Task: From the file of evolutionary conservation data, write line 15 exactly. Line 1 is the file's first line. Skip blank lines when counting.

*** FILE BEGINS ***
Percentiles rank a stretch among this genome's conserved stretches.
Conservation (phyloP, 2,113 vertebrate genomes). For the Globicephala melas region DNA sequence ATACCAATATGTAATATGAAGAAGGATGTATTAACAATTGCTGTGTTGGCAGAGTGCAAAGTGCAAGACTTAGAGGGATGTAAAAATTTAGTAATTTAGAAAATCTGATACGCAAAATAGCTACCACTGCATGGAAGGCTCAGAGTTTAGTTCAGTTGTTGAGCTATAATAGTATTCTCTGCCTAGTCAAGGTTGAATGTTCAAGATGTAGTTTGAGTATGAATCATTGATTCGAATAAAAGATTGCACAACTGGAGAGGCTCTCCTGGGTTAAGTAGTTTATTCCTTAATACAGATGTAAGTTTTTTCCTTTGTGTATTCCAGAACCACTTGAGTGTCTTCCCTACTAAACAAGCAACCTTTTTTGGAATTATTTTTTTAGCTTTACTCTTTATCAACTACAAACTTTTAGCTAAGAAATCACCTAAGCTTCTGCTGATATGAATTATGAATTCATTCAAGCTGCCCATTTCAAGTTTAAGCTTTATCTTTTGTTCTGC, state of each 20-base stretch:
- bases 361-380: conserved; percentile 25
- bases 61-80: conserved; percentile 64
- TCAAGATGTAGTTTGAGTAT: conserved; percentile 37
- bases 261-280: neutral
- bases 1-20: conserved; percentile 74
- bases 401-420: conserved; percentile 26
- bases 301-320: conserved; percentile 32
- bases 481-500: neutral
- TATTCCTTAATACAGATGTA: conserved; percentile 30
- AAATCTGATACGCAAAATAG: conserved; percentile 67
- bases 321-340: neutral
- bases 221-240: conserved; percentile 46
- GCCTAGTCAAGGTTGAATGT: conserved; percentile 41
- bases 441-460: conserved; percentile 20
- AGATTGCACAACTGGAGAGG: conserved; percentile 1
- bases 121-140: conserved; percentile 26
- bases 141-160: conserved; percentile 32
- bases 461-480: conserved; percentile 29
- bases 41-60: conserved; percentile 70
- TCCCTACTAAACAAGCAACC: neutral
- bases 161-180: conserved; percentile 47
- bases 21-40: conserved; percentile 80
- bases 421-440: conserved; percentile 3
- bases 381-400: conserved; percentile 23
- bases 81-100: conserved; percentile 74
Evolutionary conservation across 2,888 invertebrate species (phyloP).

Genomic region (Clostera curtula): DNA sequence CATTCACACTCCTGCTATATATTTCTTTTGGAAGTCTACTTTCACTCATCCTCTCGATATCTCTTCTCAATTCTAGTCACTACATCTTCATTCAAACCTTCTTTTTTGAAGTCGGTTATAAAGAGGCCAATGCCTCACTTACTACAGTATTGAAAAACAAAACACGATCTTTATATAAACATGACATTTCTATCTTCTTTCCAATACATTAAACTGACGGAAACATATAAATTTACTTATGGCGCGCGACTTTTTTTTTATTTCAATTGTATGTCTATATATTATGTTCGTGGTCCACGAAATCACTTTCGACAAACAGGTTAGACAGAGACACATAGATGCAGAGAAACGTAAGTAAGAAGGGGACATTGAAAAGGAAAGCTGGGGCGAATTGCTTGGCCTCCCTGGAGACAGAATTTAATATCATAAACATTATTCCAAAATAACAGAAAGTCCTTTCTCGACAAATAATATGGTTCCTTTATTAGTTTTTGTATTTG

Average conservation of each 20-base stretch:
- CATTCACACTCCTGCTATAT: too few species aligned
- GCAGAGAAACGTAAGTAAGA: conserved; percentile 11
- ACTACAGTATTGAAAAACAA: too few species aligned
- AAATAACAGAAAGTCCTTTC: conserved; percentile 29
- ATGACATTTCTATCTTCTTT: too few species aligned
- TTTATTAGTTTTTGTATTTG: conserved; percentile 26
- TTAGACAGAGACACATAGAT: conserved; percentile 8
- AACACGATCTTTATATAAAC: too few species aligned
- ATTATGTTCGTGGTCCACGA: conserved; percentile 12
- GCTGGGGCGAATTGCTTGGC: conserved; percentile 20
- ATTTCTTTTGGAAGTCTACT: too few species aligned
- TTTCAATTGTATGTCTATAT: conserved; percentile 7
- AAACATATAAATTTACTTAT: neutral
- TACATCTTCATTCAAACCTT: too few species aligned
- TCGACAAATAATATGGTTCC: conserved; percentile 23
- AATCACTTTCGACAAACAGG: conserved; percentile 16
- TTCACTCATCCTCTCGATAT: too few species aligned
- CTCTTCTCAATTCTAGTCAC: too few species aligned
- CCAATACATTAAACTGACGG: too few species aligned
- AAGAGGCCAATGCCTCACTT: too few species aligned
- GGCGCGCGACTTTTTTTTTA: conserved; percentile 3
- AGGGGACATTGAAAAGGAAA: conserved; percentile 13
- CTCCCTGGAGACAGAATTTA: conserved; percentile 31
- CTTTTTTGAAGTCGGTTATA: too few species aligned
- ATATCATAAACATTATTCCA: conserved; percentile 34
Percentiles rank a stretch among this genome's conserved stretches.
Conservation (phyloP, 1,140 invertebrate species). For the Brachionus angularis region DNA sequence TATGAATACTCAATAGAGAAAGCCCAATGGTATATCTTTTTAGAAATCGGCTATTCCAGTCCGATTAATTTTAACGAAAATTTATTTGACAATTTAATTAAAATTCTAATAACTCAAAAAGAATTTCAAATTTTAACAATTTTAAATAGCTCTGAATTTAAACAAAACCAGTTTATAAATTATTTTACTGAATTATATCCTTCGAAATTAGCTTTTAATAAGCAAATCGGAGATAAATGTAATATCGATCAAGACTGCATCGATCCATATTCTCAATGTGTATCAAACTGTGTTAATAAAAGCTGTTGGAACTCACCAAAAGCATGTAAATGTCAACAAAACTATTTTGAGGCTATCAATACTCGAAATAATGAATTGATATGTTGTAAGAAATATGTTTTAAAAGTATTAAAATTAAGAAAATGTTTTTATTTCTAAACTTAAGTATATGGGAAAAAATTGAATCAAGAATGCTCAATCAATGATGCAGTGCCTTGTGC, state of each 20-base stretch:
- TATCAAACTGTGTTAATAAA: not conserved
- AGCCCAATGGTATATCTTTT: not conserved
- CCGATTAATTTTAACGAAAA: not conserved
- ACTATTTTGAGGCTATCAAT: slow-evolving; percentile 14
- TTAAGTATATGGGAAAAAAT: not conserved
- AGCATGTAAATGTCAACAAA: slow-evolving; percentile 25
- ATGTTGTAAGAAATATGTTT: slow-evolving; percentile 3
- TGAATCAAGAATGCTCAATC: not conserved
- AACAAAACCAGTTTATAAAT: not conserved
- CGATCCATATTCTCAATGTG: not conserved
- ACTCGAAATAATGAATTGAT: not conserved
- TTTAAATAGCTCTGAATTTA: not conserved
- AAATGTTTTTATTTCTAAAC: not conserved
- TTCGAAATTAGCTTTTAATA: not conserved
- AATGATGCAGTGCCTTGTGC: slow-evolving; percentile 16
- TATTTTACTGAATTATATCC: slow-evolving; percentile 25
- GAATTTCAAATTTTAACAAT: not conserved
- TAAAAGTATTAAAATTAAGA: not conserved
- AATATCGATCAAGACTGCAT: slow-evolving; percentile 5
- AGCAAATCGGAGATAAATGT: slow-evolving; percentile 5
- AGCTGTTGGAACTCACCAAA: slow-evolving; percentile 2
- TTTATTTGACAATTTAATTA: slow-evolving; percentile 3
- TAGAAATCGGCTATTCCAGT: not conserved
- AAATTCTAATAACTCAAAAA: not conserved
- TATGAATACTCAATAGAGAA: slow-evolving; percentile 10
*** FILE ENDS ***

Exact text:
- GCCTAGTCAAGGTTGAATGT: conserved; percentile 41